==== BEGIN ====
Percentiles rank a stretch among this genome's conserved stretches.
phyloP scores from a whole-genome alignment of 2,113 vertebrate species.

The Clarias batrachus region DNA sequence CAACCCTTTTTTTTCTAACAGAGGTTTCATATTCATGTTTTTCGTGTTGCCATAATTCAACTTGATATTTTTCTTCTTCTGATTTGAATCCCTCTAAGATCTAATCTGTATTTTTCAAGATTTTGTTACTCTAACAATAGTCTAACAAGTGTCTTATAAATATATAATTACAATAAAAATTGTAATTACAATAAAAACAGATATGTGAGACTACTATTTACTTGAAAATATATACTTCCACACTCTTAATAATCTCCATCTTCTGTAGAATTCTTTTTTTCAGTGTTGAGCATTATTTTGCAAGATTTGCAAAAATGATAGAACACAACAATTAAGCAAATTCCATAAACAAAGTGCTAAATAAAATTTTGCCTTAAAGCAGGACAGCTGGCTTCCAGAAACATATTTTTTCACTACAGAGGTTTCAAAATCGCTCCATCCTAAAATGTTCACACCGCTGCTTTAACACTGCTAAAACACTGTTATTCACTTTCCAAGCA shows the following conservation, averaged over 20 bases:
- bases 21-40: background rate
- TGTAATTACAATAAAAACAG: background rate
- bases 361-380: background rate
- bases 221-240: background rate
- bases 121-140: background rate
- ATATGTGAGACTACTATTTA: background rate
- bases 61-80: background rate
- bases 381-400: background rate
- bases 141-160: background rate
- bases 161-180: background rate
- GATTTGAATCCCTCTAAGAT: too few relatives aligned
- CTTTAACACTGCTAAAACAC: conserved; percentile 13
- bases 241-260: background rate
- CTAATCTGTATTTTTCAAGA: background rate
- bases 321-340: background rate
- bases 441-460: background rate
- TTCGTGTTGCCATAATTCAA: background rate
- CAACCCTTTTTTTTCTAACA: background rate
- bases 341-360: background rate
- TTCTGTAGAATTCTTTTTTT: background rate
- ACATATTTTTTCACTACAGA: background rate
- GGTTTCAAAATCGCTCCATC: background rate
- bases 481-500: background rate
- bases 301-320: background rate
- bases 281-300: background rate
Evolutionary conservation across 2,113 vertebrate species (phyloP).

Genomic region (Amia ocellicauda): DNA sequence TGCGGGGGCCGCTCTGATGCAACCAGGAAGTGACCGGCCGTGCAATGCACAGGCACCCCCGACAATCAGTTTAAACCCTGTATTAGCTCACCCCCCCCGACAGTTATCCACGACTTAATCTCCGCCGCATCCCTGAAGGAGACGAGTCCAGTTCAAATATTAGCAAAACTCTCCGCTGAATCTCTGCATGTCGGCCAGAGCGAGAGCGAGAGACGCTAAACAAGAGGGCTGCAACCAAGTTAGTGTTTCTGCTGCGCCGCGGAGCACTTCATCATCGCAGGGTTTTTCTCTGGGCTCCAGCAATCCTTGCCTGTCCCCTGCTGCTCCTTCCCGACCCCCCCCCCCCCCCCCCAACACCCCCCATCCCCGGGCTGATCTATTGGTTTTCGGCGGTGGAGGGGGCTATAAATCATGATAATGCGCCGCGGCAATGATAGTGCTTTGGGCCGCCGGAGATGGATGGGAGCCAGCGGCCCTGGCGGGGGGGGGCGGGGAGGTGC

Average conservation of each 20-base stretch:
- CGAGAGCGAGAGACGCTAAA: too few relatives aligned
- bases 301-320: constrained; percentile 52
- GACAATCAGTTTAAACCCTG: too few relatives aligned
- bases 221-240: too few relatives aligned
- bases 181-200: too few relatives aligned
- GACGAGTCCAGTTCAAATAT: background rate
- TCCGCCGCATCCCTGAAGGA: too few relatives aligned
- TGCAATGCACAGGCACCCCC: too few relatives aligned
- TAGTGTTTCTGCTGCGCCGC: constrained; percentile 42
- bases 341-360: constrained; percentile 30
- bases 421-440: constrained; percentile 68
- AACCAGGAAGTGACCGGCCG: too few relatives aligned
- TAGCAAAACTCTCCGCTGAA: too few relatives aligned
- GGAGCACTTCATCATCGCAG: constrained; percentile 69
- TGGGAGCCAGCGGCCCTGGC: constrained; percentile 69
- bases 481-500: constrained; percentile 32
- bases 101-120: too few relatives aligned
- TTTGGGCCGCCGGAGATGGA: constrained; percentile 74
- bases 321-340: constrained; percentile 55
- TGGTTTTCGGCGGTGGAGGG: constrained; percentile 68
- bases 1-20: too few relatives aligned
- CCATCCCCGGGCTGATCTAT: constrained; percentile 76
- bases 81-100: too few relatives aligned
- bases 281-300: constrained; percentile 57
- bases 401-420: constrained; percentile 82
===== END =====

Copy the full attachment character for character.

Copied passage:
Percentiles rank a stretch among this genome's conserved stretches.
phyloP scores from a whole-genome alignment of 2,113 vertebrate species.

The Clarias batrachus region DNA sequence CAACCCTTTTTTTTCTAACAGAGGTTTCATATTCATGTTTTTCGTGTTGCCATAATTCAACTTGATATTTTTCTTCTTCTGATTTGAATCCCTCTAAGATCTAATCTGTATTTTTCAAGATTTTGTTACTCTAACAATAGTCTAACAAGTGTCTTATAAATATATAATTACAATAAAAATTGTAATTACAATAAAAACAGATATGTGAGACTACTATTTACTTGAAAATATATACTTCCACACTCTTAATAATCTCCATCTTCTGTAGAATTCTTTTTTTCAGTGTTGAGCATTATTTTGCAAGATTTGCAAAAATGATAGAACACAACAATTAAGCAAATTCCATAAACAAAGTGCTAAATAAAATTTTGCCTTAAAGCAGGACAGCTGGCTTCCAGAAACATATTTTTTCACTACAGAGGTTTCAAAATCGCTCCATCCTAAAATGTTCACACCGCTGCTTTAACACTGCTAAAACACTGTTATTCACTTTCCAAGCA shows the following conservation, averaged over 20 bases:
- bases 21-40: background rate
- TGTAATTACAATAAAAACAG: background rate
- bases 361-380: background rate
- bases 221-240: background rate
- bases 121-140: background rate
- ATATGTGAGACTACTATTTA: background rate
- bases 61-80: background rate
- bases 381-400: background rate
- bases 141-160: background rate
- bases 161-180: background rate
- GATTTGAATCCCTCTAAGAT: too few relatives aligned
- CTTTAACACTGCTAAAACAC: conserved; percentile 13
- bases 241-260: background rate
- CTAATCTGTATTTTTCAAGA: background rate
- bases 321-340: background rate
- bases 441-460: background rate
- TTCGTGTTGCCATAATTCAA: background rate
- CAACCCTTTTTTTTCTAACA: background rate
- bases 341-360: background rate
- TTCTGTAGAATTCTTTTTTT: background rate
- ACATATTTTTTCACTACAGA: background rate
- GGTTTCAAAATCGCTCCATC: background rate
- bases 481-500: background rate
- bases 301-320: background rate
- bases 281-300: background rate
Evolutionary conservation across 2,113 vertebrate species (phyloP).

Genomic region (Amia ocellicauda): DNA sequence TGCGGGGGCCGCTCTGATGCAACCAGGAAGTGACCGGCCGTGCAATGCACAGGCACCCCCGACAATCAGTTTAAACCCTGTATTAGCTCACCCCCCCCGACAGTTATCCACGACTTAATCTCCGCCGCATCCCTGAAGGAGACGAGTCCAGTTCAAATATTAGCAAAACTCTCCGCTGAATCTCTGCATGTCGGCCAGAGCGAGAGCGAGAGACGCTAAACAAGAGGGCTGCAACCAAGTTAGTGTTTCTGCTGCGCCGCGGAGCACTTCATCATCGCAGGGTTTTTCTCTGGGCTCCAGCAATCCTTGCCTGTCCCCTGCTGCTCCTTCCCGACCCCCCCCCCCCCCCCCCAACACCCCCCATCCCCGGGCTGATCTATTGGTTTTCGGCGGTGGAGGGGGCTATAAATCATGATAATGCGCCGCGGCAATGATAGTGCTTTGGGCCGCCGGAGATGGATGGGAGCCAGCGGCCCTGGCGGGGGGGGGCGGGGAGGTGC

Average conservation of each 20-base stretch:
- CGAGAGCGAGAGACGCTAAA: too few relatives aligned
- bases 301-320: constrained; percentile 52
- GACAATCAGTTTAAACCCTG: too few relatives aligned
- bases 221-240: too few relatives aligned
- bases 181-200: too few relatives aligned
- GACGAGTCCAGTTCAAATAT: background rate
- TCCGCCGCATCCCTGAAGGA: too few relatives aligned
- TGCAATGCACAGGCACCCCC: too few relatives aligned
- TAGTGTTTCTGCTGCGCCGC: constrained; percentile 42
- bases 341-360: constrained; percentile 30
- bases 421-440: constrained; percentile 68
- AACCAGGAAGTGACCGGCCG: too few relatives aligned
- TAGCAAAACTCTCCGCTGAA: too few relatives aligned
- GGAGCACTTCATCATCGCAG: constrained; percentile 69
- TGGGAGCCAGCGGCCCTGGC: constrained; percentile 69
- bases 481-500: constrained; percentile 32
- bases 101-120: too few relatives aligned
- TTTGGGCCGCCGGAGATGGA: constrained; percentile 74
- bases 321-340: constrained; percentile 55
- TGGTTTTCGGCGGTGGAGGG: constrained; percentile 68
- bases 1-20: too few relatives aligned
- CCATCCCCGGGCTGATCTAT: constrained; percentile 76
- bases 81-100: too few relatives aligned
- bases 281-300: constrained; percentile 57
- bases 401-420: constrained; percentile 82